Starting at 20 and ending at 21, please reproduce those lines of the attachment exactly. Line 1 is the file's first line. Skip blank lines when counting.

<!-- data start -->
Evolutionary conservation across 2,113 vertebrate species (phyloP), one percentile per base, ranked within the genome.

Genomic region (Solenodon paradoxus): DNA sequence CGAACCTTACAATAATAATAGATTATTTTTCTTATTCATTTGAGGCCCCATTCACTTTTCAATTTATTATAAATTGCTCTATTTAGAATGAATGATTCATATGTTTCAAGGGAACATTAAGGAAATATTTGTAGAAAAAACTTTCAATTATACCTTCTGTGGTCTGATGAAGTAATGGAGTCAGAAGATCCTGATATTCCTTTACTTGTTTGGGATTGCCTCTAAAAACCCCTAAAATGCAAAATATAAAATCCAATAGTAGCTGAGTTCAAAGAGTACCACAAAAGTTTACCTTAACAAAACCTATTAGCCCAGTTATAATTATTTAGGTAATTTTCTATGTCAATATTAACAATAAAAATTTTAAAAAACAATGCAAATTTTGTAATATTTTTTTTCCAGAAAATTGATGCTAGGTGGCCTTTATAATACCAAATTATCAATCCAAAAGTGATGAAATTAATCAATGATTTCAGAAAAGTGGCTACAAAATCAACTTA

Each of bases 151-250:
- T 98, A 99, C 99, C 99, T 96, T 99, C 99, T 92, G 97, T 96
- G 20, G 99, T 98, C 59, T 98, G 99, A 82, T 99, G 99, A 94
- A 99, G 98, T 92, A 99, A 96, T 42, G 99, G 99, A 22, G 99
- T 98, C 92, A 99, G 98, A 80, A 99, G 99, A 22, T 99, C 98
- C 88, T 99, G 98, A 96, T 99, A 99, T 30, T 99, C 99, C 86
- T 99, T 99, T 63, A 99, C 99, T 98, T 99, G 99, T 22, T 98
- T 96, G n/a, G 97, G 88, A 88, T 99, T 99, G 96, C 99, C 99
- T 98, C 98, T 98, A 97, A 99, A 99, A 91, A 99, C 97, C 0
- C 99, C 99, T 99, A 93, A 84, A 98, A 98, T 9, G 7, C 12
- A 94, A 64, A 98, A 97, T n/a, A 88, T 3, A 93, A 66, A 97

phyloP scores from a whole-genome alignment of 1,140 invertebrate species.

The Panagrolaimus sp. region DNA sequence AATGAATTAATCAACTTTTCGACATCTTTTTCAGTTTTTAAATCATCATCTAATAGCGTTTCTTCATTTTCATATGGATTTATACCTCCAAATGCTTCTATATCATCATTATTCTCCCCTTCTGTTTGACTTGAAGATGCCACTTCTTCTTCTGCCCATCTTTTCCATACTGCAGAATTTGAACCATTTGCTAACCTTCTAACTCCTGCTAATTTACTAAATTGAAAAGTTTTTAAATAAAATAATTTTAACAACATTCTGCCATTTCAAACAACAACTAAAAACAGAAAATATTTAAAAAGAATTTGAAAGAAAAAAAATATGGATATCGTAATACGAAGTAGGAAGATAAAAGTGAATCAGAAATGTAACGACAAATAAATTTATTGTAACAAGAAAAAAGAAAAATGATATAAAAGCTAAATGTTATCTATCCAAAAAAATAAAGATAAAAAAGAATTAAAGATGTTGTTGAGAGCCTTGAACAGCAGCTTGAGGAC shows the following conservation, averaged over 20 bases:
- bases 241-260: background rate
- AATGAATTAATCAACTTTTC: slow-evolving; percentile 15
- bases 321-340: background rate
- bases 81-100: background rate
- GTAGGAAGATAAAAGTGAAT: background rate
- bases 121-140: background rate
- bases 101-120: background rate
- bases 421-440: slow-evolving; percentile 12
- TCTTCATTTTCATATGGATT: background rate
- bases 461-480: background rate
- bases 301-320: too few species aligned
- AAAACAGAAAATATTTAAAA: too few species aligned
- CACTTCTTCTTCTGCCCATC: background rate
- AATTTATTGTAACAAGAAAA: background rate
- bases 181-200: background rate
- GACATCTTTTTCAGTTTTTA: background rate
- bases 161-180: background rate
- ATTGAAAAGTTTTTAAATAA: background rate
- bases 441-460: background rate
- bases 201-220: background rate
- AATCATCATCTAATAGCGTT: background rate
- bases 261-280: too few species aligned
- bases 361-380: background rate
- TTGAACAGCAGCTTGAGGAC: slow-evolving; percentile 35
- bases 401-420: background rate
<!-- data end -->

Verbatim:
- GTAGGAAGATAAAAGTGAAT: background rate
- bases 121-140: background rate